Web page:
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Lawmakers support housing affordability panel but hold off on adding renters



Salt Lake City, Utah – A bill that would have added a renter and housing advocate to the state’s Commission on Housing Affordability was voted down by a legislative committee in Utah.

These two positions would “add some variety and voices that need to be represented,” according to House Government Operations Committee member Rep. Joel Briscoe, a Democrat from Salt Lake City, who testified before the committee last week.

But HB386 was held and not advanced by the House committee, which voted 5-3 to do so. Rep. Calvin Musselman, a Republican from West Haven, had concerns regarding the commission’s size and the addition of two new members.

“I think that 23 (commission members) is way too many,” Musselman said. “I think 21 is way too many.”

A tenant and housing advocate “would be able to contribute more than the professionals that are already serving” on the board, the Republican senator further questioned.

It all boils down to living experience, Briscoe retorted.

“A person who’s renting and dealing with renting sees it differently than a person who bills the apartments that those people rent out,” Briscoe said.

To offer guidance and input to the legislature and governor on measures to increase housing affordability in Utah, the Commission on Housing Affordability was established in 2018.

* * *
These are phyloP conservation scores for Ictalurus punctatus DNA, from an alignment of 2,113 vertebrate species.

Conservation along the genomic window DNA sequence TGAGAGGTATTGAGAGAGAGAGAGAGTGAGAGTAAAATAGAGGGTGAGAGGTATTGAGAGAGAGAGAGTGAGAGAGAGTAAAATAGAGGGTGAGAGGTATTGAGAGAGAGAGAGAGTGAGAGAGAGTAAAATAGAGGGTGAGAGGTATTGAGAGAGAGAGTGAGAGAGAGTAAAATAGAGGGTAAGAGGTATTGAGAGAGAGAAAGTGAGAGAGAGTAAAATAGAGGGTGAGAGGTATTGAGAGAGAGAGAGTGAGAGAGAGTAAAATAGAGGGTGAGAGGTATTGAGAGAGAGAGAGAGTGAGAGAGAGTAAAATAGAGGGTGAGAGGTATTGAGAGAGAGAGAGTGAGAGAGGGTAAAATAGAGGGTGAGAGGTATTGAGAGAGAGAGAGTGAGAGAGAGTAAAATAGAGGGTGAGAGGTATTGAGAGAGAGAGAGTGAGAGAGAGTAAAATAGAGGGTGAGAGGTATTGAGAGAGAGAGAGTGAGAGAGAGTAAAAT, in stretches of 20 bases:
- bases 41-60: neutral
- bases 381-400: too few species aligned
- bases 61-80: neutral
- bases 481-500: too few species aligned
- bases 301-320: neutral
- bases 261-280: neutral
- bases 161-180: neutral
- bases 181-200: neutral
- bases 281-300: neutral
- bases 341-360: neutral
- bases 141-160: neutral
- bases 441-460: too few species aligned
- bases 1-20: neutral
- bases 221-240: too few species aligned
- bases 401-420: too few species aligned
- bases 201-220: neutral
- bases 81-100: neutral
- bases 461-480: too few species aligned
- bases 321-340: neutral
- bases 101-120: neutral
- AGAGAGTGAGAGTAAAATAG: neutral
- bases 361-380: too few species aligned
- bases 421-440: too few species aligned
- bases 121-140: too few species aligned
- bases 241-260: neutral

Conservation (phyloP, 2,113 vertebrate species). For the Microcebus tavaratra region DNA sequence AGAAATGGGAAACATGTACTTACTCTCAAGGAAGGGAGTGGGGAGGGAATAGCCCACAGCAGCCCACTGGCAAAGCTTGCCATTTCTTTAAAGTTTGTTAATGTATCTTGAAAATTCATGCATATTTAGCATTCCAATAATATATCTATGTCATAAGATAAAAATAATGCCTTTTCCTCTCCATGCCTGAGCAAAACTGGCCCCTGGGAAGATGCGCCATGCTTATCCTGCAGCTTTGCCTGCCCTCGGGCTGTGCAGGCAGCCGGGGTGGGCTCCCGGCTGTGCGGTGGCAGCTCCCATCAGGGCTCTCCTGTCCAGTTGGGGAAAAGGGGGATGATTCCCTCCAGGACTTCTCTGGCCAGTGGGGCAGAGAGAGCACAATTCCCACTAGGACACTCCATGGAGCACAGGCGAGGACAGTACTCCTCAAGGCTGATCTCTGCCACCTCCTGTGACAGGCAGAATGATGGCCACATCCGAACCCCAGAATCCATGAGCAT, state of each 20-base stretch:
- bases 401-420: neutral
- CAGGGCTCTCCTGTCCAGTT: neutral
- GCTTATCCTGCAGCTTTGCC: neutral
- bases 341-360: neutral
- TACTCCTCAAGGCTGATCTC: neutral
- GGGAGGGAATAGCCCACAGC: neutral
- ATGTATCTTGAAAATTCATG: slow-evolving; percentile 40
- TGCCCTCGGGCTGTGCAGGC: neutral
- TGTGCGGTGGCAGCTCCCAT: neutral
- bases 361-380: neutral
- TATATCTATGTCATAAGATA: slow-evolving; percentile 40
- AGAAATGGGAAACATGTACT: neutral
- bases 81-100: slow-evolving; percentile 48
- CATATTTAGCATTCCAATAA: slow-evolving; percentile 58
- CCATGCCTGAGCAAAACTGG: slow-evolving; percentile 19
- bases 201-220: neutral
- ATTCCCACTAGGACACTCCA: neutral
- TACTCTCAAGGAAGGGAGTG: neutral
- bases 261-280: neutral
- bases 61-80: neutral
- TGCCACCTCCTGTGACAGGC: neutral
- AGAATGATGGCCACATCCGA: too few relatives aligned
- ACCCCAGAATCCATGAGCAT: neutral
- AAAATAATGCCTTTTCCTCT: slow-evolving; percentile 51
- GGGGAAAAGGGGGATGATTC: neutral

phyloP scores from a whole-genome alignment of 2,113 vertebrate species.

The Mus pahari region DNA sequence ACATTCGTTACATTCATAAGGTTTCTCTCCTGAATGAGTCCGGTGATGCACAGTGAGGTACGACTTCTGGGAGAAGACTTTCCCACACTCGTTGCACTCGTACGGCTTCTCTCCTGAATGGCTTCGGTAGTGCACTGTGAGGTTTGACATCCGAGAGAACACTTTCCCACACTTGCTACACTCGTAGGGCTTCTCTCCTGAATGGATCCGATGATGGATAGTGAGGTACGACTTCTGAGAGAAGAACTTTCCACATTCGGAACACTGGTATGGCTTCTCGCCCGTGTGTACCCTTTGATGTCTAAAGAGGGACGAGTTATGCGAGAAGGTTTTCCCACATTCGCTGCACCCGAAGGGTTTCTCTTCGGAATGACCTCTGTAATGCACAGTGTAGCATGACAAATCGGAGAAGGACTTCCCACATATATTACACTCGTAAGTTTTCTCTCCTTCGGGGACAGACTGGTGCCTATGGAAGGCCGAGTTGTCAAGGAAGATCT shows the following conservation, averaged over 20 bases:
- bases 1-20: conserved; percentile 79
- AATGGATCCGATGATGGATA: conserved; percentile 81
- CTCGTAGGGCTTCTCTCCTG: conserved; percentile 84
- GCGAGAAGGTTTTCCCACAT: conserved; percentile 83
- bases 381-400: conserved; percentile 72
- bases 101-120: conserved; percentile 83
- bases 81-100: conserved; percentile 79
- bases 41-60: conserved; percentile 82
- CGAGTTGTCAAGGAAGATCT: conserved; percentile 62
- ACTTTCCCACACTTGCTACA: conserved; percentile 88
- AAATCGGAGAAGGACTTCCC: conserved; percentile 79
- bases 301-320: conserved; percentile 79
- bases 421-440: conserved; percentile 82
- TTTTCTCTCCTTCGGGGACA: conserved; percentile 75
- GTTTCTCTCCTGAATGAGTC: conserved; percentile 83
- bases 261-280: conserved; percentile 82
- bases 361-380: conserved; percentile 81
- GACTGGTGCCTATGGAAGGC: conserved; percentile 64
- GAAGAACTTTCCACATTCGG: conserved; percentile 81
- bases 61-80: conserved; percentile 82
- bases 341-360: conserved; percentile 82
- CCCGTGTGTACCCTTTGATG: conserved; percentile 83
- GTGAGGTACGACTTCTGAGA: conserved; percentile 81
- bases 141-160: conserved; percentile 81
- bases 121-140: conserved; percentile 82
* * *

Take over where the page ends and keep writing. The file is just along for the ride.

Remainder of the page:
The Utah real estate market has grown very challenging for both tenants and buyers in recent years. Both prices and borrowing rates have increased dramatically. As of right now, the median home price in Utah is approximately $485,000, as reported by the Kem C. Gardner Policy Institute.

The Utah National Association of Housing and Redevelopment Officials and the Utah Housing Coalition also backed Briscoe’s bill.

Rep. Stephanie Gricius, R-Eagle Mountain, however, suggested delaying the bill rather than advancing it through the legislative process. This would allow the proposal to be reexamined before the end of the session next week.

“I do think there are probably some better ways we can adjust the makeup of this commission,” Gricius said, “but I don’t feel that just throwing additional people at it is necessarily the right step.”

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